His primary areas of investigation include Meteorology, Climatology, Lightning, Precipitation and Radar. In the field of Meteorology, his study on Storm and Lightning detection overlaps with subjects such as Mixed phase. His Mesoscale meteorology study in the realm of Climatology connects with subjects such as Tropics.
The Lightning study combines topics in areas such as Thunderstorm, Pacific ocean and Convection, Convective cloud. His Precipitation research includes elements of Middle latitudes, Atmospheric sciences and Ice crystals. His Radar study incorporates themes from Polarimetry and Tropical convection.
Steven A. Rutledge spends much of his time researching Meteorology, Climatology, Convection, Radar and Atmospheric sciences. His Meteorology study is mostly concerned with Lightning, Storm, Thunderstorm, Convective storm detection and Lightning detection. His Climatology research is multidisciplinary, incorporating elements of Atmosphere and Precipitation.
His research in Convection intersects with topics in Middle latitudes, Atmospheric electricity and Mesoscale meteorology. His Radar study combines topics in areas such as Polarimetry, S band and Remote sensing. The concepts of his Atmospheric sciences study are interwoven with issues in Graupel, Liquid water content, Rainband and Aerosol.
Steven A. Rutledge mainly focuses on Convection, Atmospheric sciences, Meteorology, Radar and Climatology. His Convection research incorporates themes from Middle latitudes, Cloud condensation nuclei and Mesoscale meteorology. His Atmospheric sciences research incorporates elements of Free convective layer, Tropical cyclone, Precipitation and Aerosol.
His Radar research also works with subjects such as
His primary areas of investigation include Convection, Meteorology, Atmospheric sciences, Precipitation and Radar. His Convection study frequently draws connections between adjacent fields such as Climatology. His work in the fields of Climatology, such as Tropical cyclone, intersects with other areas such as West coast.
Many of his research projects under Meteorology are closely connected to Estimator with Estimator, tying the diverse disciplines of science together. His work in Atmospheric sciences tackles topics such as Disdrometer which are related to areas like Intertropical Convergence Zone. His Radar study integrates concerns from other disciplines, such as Snow, Polarimetry, Magnitude and Remote sensing.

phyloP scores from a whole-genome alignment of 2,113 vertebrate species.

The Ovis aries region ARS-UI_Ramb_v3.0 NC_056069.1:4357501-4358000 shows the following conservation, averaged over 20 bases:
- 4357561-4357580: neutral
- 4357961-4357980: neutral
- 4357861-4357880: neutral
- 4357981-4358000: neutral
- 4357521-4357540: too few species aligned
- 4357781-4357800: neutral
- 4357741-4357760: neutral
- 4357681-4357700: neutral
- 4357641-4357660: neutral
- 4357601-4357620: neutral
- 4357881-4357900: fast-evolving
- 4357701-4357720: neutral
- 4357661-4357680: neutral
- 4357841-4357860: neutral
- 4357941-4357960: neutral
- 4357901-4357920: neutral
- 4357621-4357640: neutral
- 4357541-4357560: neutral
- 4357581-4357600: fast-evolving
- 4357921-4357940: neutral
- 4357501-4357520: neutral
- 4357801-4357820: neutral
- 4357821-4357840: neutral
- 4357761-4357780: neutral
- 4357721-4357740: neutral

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The Mesoscale and Microscale Structure and Organization of Clouds and Precipitation in Midlatitude Cyclones. VIII: A Model for the “Seeder-Feeder” Process in Warm-Frontal Rainbands
Steven A. Rutledge;Peterv Hobbs.
Journal of the Atmospheric Sciences (1983)
Trimodal Characteristics of Tropical Convection
Richard H. Johnson;Thomas M. Rickenbach;Steven A. Rutledge;Paul E. Ciesielski.
Journal of Climate (1999)
The Mesoscale and Microscale Structure and Organization of Clouds and Precipitation in Midlatitude Cyclones. XII: A Diagnostic Modeling Study of Precipitation Development in Narrow Cold-Frontal Rainbands
Steven A. Rutledge;Peter V. Hobbs.
Journal of the Atmospheric Sciences (1984)
Interpretation of Doppler Weather Radar Displays of Midlatitude Mesoscale Convective Systems
Robert A. Houze;S. A. Rutledge;M. I. Biggerstaff;B. F. Smull.
Bulletin of the American Meteorological Society (1989)
The 29 June 2000 Supercell Observed during STEPS. Part II: Lightning and Charge Structure
Kyle C. Wiens;Steven A. Rutledge;Sarah A. Tessendorf.
Journal of the Atmospheric Sciences (2005)
Cloud and rain processes in a biosphere-atmosphere interaction context in the Amazon Region
M. A. F. Silva Dias;S. Rutledge;P. Kabat;P. L. Silva Dias.
Journal of Geophysical Research (2002)
A radar and electrical study of tropical hot towers
E. R. Williams;S. A. Rutledge;S. G. Geotis;N. Renno.
Journal of the Atmospheric Sciences (1992)
Regional Variability in Tropical Convection: Observations from TRMM
Walter A. Petersen;Steven A. Rutledge.
Journal of Climate (2001)
Liquid and Ice Cloud Microphysics in the CSU General Circulation Model. Part 1: Model Description and Simulated Microphysical Processes
Laura D. Fowler;David A. Randall;Steven A. Rutledge.
Journal of Climate (1996)
Storm Morphology and Rainfall Characteristics of TRMM Precipitation Features
Stephen W. Nesbitt;Robert Cifelli;Steven A. Rutledge.
Monthly Weather Review (2006)
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